Back to 6 October 2015 newsletter

 

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Moving right along

Remember the newsletter article I did on getting bored?  Part of the reason we get bored with a project is the color. Certainly, stitch patterns can get boring (miles and miles of stockinette), but lots of the time it's the color. We love it at first, but pretty soon our eyes get accustomed to it, and it's not as exciting as it was when we started. It's kind of sensory overload.  You know how you can get sick of eating ice cream (I know, it's a stretch, but stay with me) but have a bite of salted nuts and before you know it you've finished some indecent quantity of the stuff?  That's why Bruster's White Turtle is so deadly for me.  Excuse me, I'll be right back...

Anyway, this post is about Noro, which is never boring.

At the Noro event in La Plata Friday, Susan bought a bag of Silk Garden in this absolutely gorgeous new colorway for a top down wrap sweater

Soft muted shades of pink and cream and blue.  Spectacular.  And yesterday (Tuesday) she was in with a huge chunk of her sweater done.  

"It's so much fun to knit - I keep waiting to see which color is coming next, and I just can't put it down,"  she explained.  It totally is, too.  The thing that's also nice about this cardigan in Noro is that it's worked in one piece so the colors match up on either side of the neckline - an issue that some folks have with Noro garments.  It's a perfect Noro project, really.  Here's one all complete so you can see how nicely the colors line up.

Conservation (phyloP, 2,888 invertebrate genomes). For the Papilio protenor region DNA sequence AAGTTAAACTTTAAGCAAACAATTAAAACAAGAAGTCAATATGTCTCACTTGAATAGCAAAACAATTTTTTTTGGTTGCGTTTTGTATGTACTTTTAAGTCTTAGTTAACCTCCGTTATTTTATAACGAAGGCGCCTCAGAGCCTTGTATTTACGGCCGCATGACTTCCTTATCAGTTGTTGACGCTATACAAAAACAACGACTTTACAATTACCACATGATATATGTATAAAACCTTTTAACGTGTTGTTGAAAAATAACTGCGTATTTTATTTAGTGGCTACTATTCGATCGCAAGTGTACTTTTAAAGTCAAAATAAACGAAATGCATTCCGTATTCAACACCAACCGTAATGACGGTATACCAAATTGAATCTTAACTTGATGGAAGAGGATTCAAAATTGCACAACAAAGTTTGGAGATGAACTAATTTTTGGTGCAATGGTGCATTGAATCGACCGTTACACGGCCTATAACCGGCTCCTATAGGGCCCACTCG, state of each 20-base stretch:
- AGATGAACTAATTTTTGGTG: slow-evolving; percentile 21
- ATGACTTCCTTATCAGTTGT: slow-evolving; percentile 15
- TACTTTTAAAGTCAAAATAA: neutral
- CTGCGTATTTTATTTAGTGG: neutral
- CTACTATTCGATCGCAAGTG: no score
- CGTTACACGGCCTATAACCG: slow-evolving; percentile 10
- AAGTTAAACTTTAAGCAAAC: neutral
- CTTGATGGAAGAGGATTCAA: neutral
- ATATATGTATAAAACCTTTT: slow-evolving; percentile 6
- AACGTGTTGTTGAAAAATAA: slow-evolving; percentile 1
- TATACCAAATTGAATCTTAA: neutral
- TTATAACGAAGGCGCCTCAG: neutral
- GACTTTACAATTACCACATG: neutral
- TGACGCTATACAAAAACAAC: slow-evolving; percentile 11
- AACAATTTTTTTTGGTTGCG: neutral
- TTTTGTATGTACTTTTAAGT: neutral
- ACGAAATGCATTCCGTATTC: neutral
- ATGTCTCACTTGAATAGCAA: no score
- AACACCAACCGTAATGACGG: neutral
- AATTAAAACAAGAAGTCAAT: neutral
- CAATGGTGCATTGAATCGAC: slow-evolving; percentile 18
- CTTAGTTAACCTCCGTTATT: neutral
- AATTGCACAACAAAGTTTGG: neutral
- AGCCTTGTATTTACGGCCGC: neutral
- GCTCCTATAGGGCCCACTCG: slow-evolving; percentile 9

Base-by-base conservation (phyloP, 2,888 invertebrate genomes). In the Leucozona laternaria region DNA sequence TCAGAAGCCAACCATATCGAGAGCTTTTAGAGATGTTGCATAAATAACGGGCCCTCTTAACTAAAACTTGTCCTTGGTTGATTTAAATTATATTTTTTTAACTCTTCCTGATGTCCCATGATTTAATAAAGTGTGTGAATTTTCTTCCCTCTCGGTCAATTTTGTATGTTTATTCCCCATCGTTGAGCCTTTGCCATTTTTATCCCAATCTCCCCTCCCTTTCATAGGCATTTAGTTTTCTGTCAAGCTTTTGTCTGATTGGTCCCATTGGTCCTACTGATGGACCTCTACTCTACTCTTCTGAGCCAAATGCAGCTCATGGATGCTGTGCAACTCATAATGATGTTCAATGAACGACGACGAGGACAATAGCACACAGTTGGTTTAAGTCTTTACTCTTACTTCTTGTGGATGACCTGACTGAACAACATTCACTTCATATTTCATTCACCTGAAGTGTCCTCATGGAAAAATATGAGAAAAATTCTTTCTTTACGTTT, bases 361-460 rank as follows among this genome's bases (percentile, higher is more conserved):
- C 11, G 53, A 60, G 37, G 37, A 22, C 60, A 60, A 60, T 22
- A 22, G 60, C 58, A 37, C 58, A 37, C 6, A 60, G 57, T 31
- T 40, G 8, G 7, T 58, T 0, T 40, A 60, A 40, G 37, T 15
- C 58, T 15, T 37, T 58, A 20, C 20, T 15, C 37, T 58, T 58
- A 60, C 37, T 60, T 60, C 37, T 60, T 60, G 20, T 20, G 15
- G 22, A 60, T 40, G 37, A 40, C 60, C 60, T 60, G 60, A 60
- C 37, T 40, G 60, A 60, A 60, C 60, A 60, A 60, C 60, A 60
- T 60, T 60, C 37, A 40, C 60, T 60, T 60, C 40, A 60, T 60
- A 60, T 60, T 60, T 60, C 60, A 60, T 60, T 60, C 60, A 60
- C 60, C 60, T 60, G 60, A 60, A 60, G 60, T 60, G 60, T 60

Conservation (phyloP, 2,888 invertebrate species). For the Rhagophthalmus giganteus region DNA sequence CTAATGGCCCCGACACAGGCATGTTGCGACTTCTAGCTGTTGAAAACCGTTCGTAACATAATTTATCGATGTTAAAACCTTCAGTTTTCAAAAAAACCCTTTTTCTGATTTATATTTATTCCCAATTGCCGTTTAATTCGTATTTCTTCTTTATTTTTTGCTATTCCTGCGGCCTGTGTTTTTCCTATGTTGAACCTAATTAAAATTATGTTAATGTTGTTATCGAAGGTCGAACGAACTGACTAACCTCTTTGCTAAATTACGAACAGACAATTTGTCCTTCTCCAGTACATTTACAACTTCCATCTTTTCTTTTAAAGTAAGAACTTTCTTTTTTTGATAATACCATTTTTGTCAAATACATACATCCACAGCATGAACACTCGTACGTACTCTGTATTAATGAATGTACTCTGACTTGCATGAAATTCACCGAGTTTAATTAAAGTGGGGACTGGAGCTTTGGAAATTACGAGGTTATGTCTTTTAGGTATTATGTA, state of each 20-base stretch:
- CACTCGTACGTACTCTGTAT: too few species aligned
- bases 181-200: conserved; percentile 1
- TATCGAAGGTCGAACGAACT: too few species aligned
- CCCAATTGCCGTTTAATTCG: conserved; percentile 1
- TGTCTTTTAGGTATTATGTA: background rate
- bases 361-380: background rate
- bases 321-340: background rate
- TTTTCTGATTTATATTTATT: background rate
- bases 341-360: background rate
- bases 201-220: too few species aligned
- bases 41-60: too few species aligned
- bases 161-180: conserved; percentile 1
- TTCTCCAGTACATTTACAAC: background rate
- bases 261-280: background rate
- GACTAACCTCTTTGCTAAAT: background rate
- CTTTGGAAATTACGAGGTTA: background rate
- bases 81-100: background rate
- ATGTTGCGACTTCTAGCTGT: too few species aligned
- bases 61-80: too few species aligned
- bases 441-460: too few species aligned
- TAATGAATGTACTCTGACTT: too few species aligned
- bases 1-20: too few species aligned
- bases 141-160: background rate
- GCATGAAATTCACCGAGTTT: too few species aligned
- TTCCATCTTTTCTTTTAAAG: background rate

We still have a nice stock of most of the Silk Garden colors, but do hurry, as the best ones always sell out first!

 

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This colorway...

Noro Event in Leonardtown Friday and Saturday was incredible! To be truthful, I had not really even looked at the new arrivals myself, as lovely Mary was the one who checked it all in. So the beautiful colors were as much a lovely surprise to me as to you.


It's hard to pick a favorite, when they're all so lovely, but I would have to say that this color of Silk Garden really speaks to me

Doesn't it remind you of peacock feathers?  

Anyway, I love it.  Choosing the right project is the hard part. There's always beautiful Bettna, an easy to wear jacket with a clever construction. If you prefer a pullover, the Klaralund is a perennial favorite. But I think the winner is Fitzmaurice.  

I have had this one on my mind and in my queue forever. I love the easy slouchy fit of this one, which is unusual, because I typically like a close fit, but this sweater just feels like cozy fall afternoons, and I am all about that these days. How about you?